This article was originally published in Corporate INTL, July 2010

The recent storms that have rocked the financial sector have left many international finance centres bruised and battered with question marks over their continued viability in the face of tightening global regulation.

All economies have suffered but some have fared better than others, with Guernsey as a prominent example of a steady rock that the storm has largely broken against.

The fund industry in Guernsey is a good example of its enduring success, with an initial fall in funds under management in Guernsey-domiciled funds continuing through 2008 and 2009, but picking up in 2010 as the global economy brightened up.

Official figures from Guernsey Financial Services Commission (GFSC) for the first quarter of 2010 show that the value of investment funds in the island increased by £13.2 billion (7.2%) during the quarter, continuing growth from the second half of 2009, which saw two quarters of growth. The increase means that Guernsey now has £197.4 billion of funds under management, a 12% increase year on year to the end of March 2010.

Guernsey's commitment to the funds sector can be demonstrated by the recent Funds Forum held in London and attended by more than 250 fund professionals from London and the Island itself. It was designed to tackle recent issues, such as the AIFM directive, head on and reassure fund promoters that Guernsey will not be adversely affected by the problems.

Peter Niven, chief executive at Guernsey Finance, says that the event was aimed at reassuring key supporters in London that Guernsey Finance is dealing positively with current uncertainties.

He said: "As a result of this work, the Island continues to be an attractive and competitive funds domicile. It was a recurring theme that came from all our panelists and one that was accepted and well received by the many delegates. It was also reinforced that Guernsey is seeing an increasing amount of fund business coming through the pipeline as confidence returns to the markets."

Mr Niven says that the there are encouraging signs within the investor community that money is now being invested and more funds are being formed.

He said: "We are still seen as a jurisdiction of choice in bad times as well as good times. We are in position to pick up business when it comes through and our professionals are telling us that there are a good number of people with strong ideas marketing funds and confidence is returning to the investor community. We have had a good number of funds through the door recently with a 7% increase in the quarter compared with the end of last year. We are not expecting a boom, but slowly and surely that kind of increase shows there is some sort of steadiness returning to the industry."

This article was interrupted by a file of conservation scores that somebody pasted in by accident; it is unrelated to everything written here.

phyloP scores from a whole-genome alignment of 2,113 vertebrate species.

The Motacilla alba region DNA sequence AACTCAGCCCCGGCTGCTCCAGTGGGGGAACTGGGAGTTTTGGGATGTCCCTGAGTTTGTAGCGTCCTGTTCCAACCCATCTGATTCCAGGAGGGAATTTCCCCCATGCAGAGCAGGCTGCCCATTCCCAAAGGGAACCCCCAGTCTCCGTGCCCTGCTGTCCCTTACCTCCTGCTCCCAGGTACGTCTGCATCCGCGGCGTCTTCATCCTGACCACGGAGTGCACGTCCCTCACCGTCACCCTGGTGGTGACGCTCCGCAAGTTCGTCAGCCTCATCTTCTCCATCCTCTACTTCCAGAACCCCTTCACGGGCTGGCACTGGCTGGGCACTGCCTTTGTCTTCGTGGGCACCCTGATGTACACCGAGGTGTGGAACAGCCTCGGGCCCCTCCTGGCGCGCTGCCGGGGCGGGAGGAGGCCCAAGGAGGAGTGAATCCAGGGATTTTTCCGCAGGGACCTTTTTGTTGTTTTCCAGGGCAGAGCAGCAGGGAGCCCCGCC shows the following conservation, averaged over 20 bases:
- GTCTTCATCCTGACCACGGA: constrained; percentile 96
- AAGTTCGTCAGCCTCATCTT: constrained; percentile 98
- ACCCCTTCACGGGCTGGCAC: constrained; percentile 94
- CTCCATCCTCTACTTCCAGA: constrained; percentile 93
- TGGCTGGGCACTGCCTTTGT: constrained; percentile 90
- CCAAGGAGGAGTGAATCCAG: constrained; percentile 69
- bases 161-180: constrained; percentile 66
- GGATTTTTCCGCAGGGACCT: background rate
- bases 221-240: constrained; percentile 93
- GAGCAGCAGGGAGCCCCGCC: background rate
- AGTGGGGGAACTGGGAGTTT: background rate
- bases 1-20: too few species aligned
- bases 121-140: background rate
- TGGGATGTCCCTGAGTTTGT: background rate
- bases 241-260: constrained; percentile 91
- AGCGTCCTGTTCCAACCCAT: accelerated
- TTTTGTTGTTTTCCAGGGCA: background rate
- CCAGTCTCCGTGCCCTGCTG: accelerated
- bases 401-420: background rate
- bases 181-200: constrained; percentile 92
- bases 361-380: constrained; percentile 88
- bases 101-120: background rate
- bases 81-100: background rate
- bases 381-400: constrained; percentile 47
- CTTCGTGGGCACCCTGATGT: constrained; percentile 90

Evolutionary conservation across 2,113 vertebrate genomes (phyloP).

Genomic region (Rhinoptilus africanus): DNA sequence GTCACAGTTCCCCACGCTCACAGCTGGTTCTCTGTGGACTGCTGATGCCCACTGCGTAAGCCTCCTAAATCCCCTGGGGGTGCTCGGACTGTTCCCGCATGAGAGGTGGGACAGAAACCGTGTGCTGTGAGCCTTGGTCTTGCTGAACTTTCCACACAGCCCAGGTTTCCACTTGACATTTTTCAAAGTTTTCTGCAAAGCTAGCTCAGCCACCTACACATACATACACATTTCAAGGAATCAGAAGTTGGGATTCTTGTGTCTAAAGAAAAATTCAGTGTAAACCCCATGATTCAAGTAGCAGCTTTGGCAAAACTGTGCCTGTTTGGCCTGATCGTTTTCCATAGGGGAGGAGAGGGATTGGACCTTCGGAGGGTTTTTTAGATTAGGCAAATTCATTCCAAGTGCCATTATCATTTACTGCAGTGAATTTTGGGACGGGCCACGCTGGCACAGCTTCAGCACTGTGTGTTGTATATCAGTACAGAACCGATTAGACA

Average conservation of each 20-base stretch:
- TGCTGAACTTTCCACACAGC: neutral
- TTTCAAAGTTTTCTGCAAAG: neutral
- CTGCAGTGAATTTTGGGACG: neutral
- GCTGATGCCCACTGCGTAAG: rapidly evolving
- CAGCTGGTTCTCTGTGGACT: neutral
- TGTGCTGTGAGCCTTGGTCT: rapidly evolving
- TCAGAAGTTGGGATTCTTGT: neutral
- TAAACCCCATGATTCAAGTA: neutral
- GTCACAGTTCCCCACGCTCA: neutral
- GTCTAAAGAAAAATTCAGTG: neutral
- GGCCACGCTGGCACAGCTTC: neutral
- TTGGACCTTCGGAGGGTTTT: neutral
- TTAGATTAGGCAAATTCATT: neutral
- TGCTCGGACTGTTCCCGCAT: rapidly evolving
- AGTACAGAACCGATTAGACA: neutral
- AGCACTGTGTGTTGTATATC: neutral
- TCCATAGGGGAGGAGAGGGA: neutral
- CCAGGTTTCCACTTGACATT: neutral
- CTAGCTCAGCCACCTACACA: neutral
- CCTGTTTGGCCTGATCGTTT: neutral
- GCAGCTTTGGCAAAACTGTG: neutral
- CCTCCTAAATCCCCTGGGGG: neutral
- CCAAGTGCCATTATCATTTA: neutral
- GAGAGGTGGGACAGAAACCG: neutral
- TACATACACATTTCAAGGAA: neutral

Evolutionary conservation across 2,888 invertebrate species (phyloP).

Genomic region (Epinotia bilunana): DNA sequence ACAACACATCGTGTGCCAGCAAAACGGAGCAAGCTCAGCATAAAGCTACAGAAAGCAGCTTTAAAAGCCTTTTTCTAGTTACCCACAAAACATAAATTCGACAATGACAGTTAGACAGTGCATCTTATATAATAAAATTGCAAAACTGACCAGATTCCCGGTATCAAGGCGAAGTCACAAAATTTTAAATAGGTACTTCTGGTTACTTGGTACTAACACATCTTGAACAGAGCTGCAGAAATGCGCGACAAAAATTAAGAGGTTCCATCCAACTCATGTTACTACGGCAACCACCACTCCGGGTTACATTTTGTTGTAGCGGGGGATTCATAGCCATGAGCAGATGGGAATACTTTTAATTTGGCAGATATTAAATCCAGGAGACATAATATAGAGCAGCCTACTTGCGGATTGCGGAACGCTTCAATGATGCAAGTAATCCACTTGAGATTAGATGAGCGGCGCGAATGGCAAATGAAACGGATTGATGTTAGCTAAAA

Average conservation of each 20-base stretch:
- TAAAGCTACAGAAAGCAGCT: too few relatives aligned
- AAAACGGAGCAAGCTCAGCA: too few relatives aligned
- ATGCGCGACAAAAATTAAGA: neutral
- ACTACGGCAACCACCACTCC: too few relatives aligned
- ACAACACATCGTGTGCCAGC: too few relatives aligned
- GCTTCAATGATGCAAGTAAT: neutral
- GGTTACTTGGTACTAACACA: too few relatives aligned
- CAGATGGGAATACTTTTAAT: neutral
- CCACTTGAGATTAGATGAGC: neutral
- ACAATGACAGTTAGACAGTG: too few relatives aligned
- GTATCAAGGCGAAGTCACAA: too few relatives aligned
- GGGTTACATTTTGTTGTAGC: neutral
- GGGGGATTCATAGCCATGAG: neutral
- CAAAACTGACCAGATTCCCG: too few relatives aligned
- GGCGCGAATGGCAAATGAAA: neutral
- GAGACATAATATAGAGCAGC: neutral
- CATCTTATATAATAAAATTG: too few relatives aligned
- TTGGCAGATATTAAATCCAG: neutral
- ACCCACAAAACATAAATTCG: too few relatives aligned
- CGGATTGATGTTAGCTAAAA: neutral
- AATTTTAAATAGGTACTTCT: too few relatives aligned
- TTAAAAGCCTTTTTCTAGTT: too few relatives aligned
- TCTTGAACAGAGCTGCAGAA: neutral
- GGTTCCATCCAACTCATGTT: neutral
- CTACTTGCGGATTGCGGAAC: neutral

A breakdown of the figures show that Guernsey domiciled open-ended funds reached a net asset value of £56.1 billion at the end of March, which was a rise of £5.4 billion (10.7%) during the quarter and an increase of £3.6 billion (6.9%) year on year. The Guernsey closed-ended sector was valued at £92.3 billion by the end of March – up £6.9 billion (8.1%) during the first three months of 2010 and £9.8 billion (11.9%) compared to twelve months ago.

Non-Guernsey schemes, where some aspect of management, administration or custody is carried out in the Island, increased by £900 million (1.7%) during the first quarter to reach £49 billion, which is £8.1 billion (19.8%) higher than the value at the end of March 2009.

The Alternative Investment Fund Managers Directive (AIFM) is a major topic of discussion in the fund arena at present as many investors and managers are concerned about the effect it will have on funds domiciled outside the EU. Guernsey Finance is committed to removing this doubt and confronting the "elephant in the room" directly.

Mr Niven said: "We want to confront issues like tax rates and the AIFM directive head on, because we have a good story to tell and we want to get across an upbeat message. We hope that will be put out there positively and help keep the market on the right track. The markets are in some turmoil with the story in Europe and we want to put out an upbeat message to our supporters."

The message that Guernsey wants to send to fund managers is that the AIFM directive will cause the island no problems and there should be no concerns about re-domiciling funds.

"We are ahead of the pack and we can point to very robust regulation and feedback that shows that equivalence will be no problem at all. We will be first on the list, if it is required, and so people with funds domiciled in Guernsey shouldn't need to consider moving them into Europe. We don't believe they should change their course because Guernsey still has a huge amount to offer. When the dust has settled, we will come out extremely well and it will be a good decision to stay with Guernsey."

For more information about Guernsey's finance industry please visit

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